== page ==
Hutchinson, Example 5
Example 5. Structural Framework of Price, Sonata in E minor, II.

To me, this synthesis does not appear accidental since Price herself was keenly aware that her music straddled multiple cultural aesthetics:

Having been born in the South, and having spent most of my childhood there I believe I can truthfully say that I understand the real Negro music. In some of my work I make use of the idiom undiluted. Again, at other times it merely flavors my themes. And at still other times thoughts come in the garb of the other side of my mixed racial background. I have tried, for practical purposes to cultivate and preserve a facility of expression in both idioms (Price to Koussevitzky, July 5, 1943, cited in Brown 1993, 197–199).

However, Price also “knew that the musical world viewed her work through the filter of stereotypes,” including those of gender and well as race (Brown 2020, 190). In the same letter to Koussevitzky, Price begins with the statement: “I have two handicaps—those of sex and race. I am a woman; and I have some Negro blood in my veins” (Brown 2020, 186). As Alex Ross describes, Price “plainly saw these factors as obstacles to her career” and “had a difficult time making headway in a culture that defined composers as white, male, and dead. One prominent conductor took up her cause—Frederick Stock, the German-born music director of the Chicago Symphony—but most others ignored her, Koussevitzky included” (2018).20

With these contexts in mind, it becomes impossible to avoid considering the treatment of black musical emblems in this piece, as well as the ways in which various elements of these emblems ‘code switch,’ as perhaps representing a musical reflection of Price’s heritage and experiences. The A–C–E motif, which as described previously adopts a pendular/pentatonic disposition in the refrains described as “reminiscent of Negro Spirituals” (Holzer 1995, 58),21 while serving more diatonic structural roles in the B and C sections, might be seen to have autobiographical implications, given Price’s mixed heritage and facility of expression in both idioms. But perhaps more prominently, the ways in which Price treats the black musical topics in this piece—not as outsiders, or others, that represent problems for the musical structure, but rather as structural elements that blend, fuse, and meld easily with the common-practice elements—articulates a narrative strategy in this piece distinct from the “overcoming” or “integration” narratives typically attached to composers such as Beethoven or Schubert. Typical tonal narrative strategies for common-practice music often invoke the concept of “heroic overcoming” (Straus 2011, 64), which manifests through normalizing traditional tonal structures and syntaxes while treating elements outside these structures and syntaxes as problems to be subdued. Joseph Straus, following Schoenberg (1967; [1948] 1984), refers to these elements as tonal problems: “musical events, often a chromatic note, that threaten to destabilize the prevailing tonality” (2011, 48). In such cases, the music “contrasts its normative content with a disruptive, deviant intrusion whose behavior threatens the integrity of normal functioning of the musical body” (2011, 48–49).22 But for Price, the black emblems in this movement resist interpretations that might place on them the role of an intruder to the classical structures in which she was working. This resistance can be seen through the ways in which the emblems permeate the musical surface and interact with the more common-practice idioms that characterize the B and C sections, but also in the ways that pendular thirds generate the larger-scale tonal structure of the movement. Resistance can be seen in the ways $$\hat6$$ strives to create a place for itself as an equal to $$\hat5$$ within the tonal framework, avoiding subordination to the tonic triad. Price, likewise, dealt with a societal framework that often denied her compositional voice as equal to those of the white, male, often European composers. Yet she too, resisted, and continued to advocate for herself, her work, and her artistic vision “of using Negro folk materials in large-scale compositions” (Brown 2020, 4–5).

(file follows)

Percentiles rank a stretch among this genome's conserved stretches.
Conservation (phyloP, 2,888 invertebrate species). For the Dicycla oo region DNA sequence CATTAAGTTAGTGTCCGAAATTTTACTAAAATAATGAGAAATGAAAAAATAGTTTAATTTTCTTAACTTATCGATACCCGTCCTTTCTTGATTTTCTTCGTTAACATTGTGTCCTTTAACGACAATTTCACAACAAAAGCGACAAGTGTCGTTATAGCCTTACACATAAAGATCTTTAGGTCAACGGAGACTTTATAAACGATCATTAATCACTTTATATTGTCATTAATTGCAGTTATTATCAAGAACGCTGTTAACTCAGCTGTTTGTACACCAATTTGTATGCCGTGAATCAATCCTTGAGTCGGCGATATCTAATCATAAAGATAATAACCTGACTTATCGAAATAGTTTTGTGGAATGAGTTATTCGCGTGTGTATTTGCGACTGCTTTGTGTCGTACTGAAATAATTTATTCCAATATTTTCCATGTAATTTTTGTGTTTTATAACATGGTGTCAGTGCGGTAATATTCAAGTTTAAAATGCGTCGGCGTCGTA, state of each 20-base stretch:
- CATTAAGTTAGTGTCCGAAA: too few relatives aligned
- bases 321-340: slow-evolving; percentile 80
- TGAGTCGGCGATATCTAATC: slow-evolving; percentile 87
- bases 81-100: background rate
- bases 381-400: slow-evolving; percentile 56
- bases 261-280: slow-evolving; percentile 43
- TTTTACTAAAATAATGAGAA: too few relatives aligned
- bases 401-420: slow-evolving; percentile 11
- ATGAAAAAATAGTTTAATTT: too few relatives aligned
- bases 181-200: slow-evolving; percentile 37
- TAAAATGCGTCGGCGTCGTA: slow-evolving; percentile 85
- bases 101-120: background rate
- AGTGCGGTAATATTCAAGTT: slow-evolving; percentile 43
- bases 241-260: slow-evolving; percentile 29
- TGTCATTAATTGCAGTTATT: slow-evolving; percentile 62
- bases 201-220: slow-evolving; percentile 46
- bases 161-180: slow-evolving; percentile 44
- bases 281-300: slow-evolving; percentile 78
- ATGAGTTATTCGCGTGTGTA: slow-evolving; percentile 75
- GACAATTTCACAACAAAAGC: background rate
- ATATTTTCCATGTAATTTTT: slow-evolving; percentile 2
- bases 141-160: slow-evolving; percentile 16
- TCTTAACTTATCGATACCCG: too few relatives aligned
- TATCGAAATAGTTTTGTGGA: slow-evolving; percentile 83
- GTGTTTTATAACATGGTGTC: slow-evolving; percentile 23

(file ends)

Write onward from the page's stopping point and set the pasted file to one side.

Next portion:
This suggests to me that it is not enough, as some have proposed, to simply “publish some sophisticated analytical graphs of works by black composers” (Beach 2019, 128). Doing so may indeed be a first step, but on its own runs the risk of failing to accurately capture much of what makes Price’s music—or, indeed, any music that adopts a plurality of cultural influences—unique: the compelling, and often subtle fusing of multiple vernacular musical idioms. Indeed, as Brown describes, “African American composers in the early twentieth century…often utilized and transformed classic/romantic structures into forms that became personal expressions and intrinsic reflections of their own cultural heritage” (Brown 1993, 197), which appears especially true for Price’s style. Given the interactions between two cultural styles that characterize this sonata, any analysis that proceeds on the assumption that the underlying tonal language presupposes common-practice syntactic normalcy without integrating considerations of the Black vernacular musical tropes that may underly the music risks mischaracterizing and misconstruing not only the musical tropes, but the entire underlying structure of the music.23